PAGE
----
Thursday, August 22, 2002

The ethnic cleansing of the Germans after World War II

Some years ago, I stood in the pouring rain at the Bregenzstrasse in Berlin in an attempt to look for the shadows of my parents in 1941. - My father Harald, then a young, good looking, enthusiastic attaché at the Swedish legation in Berlin, with high ambitions and my mother Louise, innocent and sweet, with dimples in her cheeks and my new-born brother Carl in her arms, lived in one end of the street.
Bregenzstrasse is a little street in the vicinity of Kurfürstendam. Easy to seal off from both sides. There were nearly only Jews living in the quarters. Harald woke up many times during the night by trucks; the rush of spike clad boots, commando shouts and screams of anguish.
He used to run down to the entrance door, dressed only in pyjama and waved in so many he could of the despairing people who looked for cover. They hid in the little apartment, crouching and trembling. Next day he was forced to let them go. There was no lifeline - the Swedish government had even forced a J in the passport of the Jews to differ them from the other German citizens.
Harald, who felt completely powerless regarding to this, proposed to his boss, the envoy Arvid Richert, that one perhaps could give these people a kind of passport of protection, like what his college later gave the Jews of Budapest. - Richert got white in his face and raged: - Do you want to throw us in war with Germany?
And that was it.
The Jews were driven from their homes, deprived from all possibilities of support and were put in a kind of quarantine of deprivation and starvation, till it was time for eradication.

In January 1945 the time came to the Germans themselves. In a way their own Holocaust. In any case, for some of them. A result of Hitler’s merciless politics.
It is called the Expulsion (der Vertreibung) - the ethnic cleansing of 15 million Germans from central and Eastern Europe. Hitler had cleaned out many groups of people, but this expulsion was something quite different.
Today the world has been shocked by what happened in former Yugoslavia, where Muslims, Croats and Serbs were driven away from their homes. Like cattle, with a scant hope of returning home again. The concept of ethnic cleansing has become very familiar, which one hears in all sorts of different contexts. One often hears:” The worst ethnic cleansing since World War II...” - But what happened then?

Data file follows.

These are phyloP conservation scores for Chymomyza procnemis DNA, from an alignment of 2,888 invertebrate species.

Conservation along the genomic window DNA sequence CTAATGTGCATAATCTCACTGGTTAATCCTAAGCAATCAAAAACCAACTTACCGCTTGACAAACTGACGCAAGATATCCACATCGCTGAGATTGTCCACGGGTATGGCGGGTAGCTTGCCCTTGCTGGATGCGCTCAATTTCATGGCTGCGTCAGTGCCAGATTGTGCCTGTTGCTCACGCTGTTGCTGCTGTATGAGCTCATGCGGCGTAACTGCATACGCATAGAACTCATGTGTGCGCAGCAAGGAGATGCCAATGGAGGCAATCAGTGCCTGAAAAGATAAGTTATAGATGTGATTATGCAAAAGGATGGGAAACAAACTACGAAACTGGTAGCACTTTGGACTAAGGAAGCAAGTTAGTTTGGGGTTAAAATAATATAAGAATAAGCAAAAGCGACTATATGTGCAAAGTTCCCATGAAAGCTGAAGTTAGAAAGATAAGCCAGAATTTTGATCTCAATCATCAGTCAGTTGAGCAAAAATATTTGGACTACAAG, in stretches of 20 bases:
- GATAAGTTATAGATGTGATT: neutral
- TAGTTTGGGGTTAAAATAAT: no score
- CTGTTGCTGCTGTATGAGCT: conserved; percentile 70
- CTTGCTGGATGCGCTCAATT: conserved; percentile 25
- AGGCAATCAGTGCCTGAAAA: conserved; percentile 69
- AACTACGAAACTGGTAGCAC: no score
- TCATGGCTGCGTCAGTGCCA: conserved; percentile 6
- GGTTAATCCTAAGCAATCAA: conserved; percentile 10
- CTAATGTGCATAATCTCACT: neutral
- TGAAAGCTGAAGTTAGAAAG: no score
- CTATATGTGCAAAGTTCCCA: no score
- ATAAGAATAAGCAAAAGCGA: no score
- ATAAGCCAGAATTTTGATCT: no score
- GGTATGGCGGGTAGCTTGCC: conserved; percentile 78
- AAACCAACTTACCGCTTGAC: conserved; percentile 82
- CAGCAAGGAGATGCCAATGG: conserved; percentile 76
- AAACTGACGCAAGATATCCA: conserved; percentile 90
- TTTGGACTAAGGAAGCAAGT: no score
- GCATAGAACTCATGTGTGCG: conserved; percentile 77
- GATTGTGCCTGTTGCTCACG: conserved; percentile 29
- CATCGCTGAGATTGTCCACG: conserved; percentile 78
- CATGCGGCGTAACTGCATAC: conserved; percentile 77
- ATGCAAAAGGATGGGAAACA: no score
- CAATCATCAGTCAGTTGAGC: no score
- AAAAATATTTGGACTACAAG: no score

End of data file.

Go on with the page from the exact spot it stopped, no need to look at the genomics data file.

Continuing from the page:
Very few people today have a slightest idea what happened all these Germans the years after the war and the tremendous suffering they had to endure. Nobody has, anyhow, been interested. The common idea is that the Germans got what they deserved. An idea that, 55 years afterwards, it is, perhaps, time to revise. The subject is very touchy. A former German ambassador warned me that to bring this topic up today in Germany, might classify you as a neo-nazi. Anyhow, the Expulsion represents a big white area on the historical map.

My own introduction to the Expulsion was the book of Marion Dönhoff, the founder of ”Die Zeit”: ”Namen die keiner mehr nennt”, in a dusty antiquarian shop in Berlin. She had big estates in East Prussia and had to flee as the Red Army approached. She left on her riding horse in - 25º cold and snow storm and joined the fleeing population on the full packed roads. After two weeks she halted her horse at two a clock in the night, at the big train bridge, crossing the river Nogat, by Marienburg, near Danzig.
The bridge was deserted, but she heard a strange, clattering sound, as from a three legged being: ”...soon I saw three figures in uniform, slowly dragging themselves over the bridge in silence: One of them was walking with crutches, one with a stick and the third had a big bandage round the head, and the left arm hanging down limb... For me this was the end of East Prussia: three dead sick soldiers, dragging themselves over the Nogat Bridge to West Prussia. And a woman on horse, whose ancestors 700 years before, had pushed, from west to east, right in to the great wilderness on the other side of the river, who now was riding back to the west. - 700 years of history was now wiped out...”